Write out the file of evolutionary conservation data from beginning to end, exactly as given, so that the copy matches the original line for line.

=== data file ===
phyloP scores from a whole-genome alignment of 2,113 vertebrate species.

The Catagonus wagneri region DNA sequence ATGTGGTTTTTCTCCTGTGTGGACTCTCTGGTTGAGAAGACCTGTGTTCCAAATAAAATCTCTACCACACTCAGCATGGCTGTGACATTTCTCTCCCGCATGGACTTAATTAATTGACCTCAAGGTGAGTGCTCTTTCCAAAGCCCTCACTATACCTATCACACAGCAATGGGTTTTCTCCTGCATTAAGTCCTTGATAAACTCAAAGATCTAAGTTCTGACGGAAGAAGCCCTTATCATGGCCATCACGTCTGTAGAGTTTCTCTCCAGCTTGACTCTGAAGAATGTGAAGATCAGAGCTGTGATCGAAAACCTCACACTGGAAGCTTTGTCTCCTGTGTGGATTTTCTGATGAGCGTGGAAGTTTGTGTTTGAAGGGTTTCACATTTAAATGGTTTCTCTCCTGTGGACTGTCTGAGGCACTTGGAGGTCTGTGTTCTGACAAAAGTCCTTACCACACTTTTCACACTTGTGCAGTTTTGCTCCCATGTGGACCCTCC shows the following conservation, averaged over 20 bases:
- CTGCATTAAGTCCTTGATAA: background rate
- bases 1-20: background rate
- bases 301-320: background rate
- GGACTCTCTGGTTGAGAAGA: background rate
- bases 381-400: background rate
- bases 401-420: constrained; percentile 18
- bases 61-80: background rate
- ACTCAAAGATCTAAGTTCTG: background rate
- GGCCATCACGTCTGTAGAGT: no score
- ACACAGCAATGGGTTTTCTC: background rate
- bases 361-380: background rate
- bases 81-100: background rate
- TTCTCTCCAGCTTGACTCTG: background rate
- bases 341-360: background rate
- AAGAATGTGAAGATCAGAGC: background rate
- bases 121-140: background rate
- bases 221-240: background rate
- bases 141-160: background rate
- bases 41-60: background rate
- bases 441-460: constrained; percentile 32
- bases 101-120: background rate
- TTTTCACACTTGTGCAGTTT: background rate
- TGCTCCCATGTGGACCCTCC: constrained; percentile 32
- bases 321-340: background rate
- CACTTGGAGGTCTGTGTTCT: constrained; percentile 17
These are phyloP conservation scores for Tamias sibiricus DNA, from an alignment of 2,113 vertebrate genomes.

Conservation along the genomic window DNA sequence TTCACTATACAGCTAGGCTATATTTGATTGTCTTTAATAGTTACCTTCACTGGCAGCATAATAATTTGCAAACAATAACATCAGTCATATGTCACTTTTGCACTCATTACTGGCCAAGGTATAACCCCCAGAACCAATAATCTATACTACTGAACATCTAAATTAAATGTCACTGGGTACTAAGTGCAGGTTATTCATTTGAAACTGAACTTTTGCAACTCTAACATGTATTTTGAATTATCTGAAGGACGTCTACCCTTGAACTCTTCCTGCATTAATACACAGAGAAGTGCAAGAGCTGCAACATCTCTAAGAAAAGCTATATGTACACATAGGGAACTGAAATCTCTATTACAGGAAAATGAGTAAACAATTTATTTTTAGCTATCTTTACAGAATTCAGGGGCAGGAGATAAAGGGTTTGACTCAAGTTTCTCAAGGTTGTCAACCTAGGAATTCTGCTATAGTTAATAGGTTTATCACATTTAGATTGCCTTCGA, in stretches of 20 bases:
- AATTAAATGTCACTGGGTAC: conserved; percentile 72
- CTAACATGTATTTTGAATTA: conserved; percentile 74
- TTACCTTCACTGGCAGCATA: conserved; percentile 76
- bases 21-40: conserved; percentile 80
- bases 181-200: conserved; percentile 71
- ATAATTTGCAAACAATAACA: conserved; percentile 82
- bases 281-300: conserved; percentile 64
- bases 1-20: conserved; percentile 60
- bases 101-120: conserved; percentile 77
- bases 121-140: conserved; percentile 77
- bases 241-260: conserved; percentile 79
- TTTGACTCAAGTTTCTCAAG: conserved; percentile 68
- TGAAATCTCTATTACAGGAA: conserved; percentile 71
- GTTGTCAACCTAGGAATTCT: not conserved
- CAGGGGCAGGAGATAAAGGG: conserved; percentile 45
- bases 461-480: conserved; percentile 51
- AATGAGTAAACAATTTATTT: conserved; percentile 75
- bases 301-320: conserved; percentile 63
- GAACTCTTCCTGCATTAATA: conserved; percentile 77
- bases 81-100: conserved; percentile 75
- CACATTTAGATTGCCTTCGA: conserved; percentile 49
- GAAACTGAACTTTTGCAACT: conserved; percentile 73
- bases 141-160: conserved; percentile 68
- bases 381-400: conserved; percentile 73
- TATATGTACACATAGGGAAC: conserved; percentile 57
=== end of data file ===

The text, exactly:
phyloP scores from a whole-genome alignment of 2,113 vertebrate species.

The Catagonus wagneri region DNA sequence ATGTGGTTTTTCTCCTGTGTGGACTCTCTGGTTGAGAAGACCTGTGTTCCAAATAAAATCTCTACCACACTCAGCATGGCTGTGACATTTCTCTCCCGCATGGACTTAATTAATTGACCTCAAGGTGAGTGCTCTTTCCAAAGCCCTCACTATACCTATCACACAGCAATGGGTTTTCTCCTGCATTAAGTCCTTGATAAACTCAAAGATCTAAGTTCTGACGGAAGAAGCCCTTATCATGGCCATCACGTCTGTAGAGTTTCTCTCCAGCTTGACTCTGAAGAATGTGAAGATCAGAGCTGTGATCGAAAACCTCACACTGGAAGCTTTGTCTCCTGTGTGGATTTTCTGATGAGCGTGGAAGTTTGTGTTTGAAGGGTTTCACATTTAAATGGTTTCTCTCCTGTGGACTGTCTGAGGCACTTGGAGGTCTGTGTTCTGACAAAAGTCCTTACCACACTTTTCACACTTGTGCAGTTTTGCTCCCATGTGGACCCTCC shows the following conservation, averaged over 20 bases:
- CTGCATTAAGTCCTTGATAA: background rate
- bases 1-20: background rate
- bases 301-320: background rate
- GGACTCTCTGGTTGAGAAGA: background rate
- bases 381-400: background rate
- bases 401-420: constrained; percentile 18
- bases 61-80: background rate
- ACTCAAAGATCTAAGTTCTG: background rate
- GGCCATCACGTCTGTAGAGT: no score
- ACACAGCAATGGGTTTTCTC: background rate
- bases 361-380: background rate
- bases 81-100: background rate
- TTCTCTCCAGCTTGACTCTG: background rate
- bases 341-360: background rate
- AAGAATGTGAAGATCAGAGC: background rate
- bases 121-140: background rate
- bases 221-240: background rate
- bases 141-160: background rate
- bases 41-60: background rate
- bases 441-460: constrained; percentile 32
- bases 101-120: background rate
- TTTTCACACTTGTGCAGTTT: background rate
- TGCTCCCATGTGGACCCTCC: constrained; percentile 32
- bases 321-340: background rate
- CACTTGGAGGTCTGTGTTCT: constrained; percentile 17
These are phyloP conservation scores for Tamias sibiricus DNA, from an alignment of 2,113 vertebrate genomes.

Conservation along the genomic window DNA sequence TTCACTATACAGCTAGGCTATATTTGATTGTCTTTAATAGTTACCTTCACTGGCAGCATAATAATTTGCAAACAATAACATCAGTCATATGTCACTTTTGCACTCATTACTGGCCAAGGTATAACCCCCAGAACCAATAATCTATACTACTGAACATCTAAATTAAATGTCACTGGGTACTAAGTGCAGGTTATTCATTTGAAACTGAACTTTTGCAACTCTAACATGTATTTTGAATTATCTGAAGGACGTCTACCCTTGAACTCTTCCTGCATTAATACACAGAGAAGTGCAAGAGCTGCAACATCTCTAAGAAAAGCTATATGTACACATAGGGAACTGAAATCTCTATTACAGGAAAATGAGTAAACAATTTATTTTTAGCTATCTTTACAGAATTCAGGGGCAGGAGATAAAGGGTTTGACTCAAGTTTCTCAAGGTTGTCAACCTAGGAATTCTGCTATAGTTAATAGGTTTATCACATTTAGATTGCCTTCGA, in stretches of 20 bases:
- AATTAAATGTCACTGGGTAC: conserved; percentile 72
- CTAACATGTATTTTGAATTA: conserved; percentile 74
- TTACCTTCACTGGCAGCATA: conserved; percentile 76
- bases 21-40: conserved; percentile 80
- bases 181-200: conserved; percentile 71
- ATAATTTGCAAACAATAACA: conserved; percentile 82
- bases 281-300: conserved; percentile 64
- bases 1-20: conserved; percentile 60
- bases 101-120: conserved; percentile 77
- bases 121-140: conserved; percentile 77
- bases 241-260: conserved; percentile 79
- TTTGACTCAAGTTTCTCAAG: conserved; percentile 68
- TGAAATCTCTATTACAGGAA: conserved; percentile 71
- GTTGTCAACCTAGGAATTCT: not conserved
- CAGGGGCAGGAGATAAAGGG: conserved; percentile 45
- bases 461-480: conserved; percentile 51
- AATGAGTAAACAATTTATTT: conserved; percentile 75
- bases 301-320: conserved; percentile 63
- GAACTCTTCCTGCATTAATA: conserved; percentile 77
- bases 81-100: conserved; percentile 75
- CACATTTAGATTGCCTTCGA: conserved; percentile 49
- GAAACTGAACTTTTGCAACT: conserved; percentile 73
- bases 141-160: conserved; percentile 68
- bases 381-400: conserved; percentile 73
- TATATGTACACATAGGGAAC: conserved; percentile 57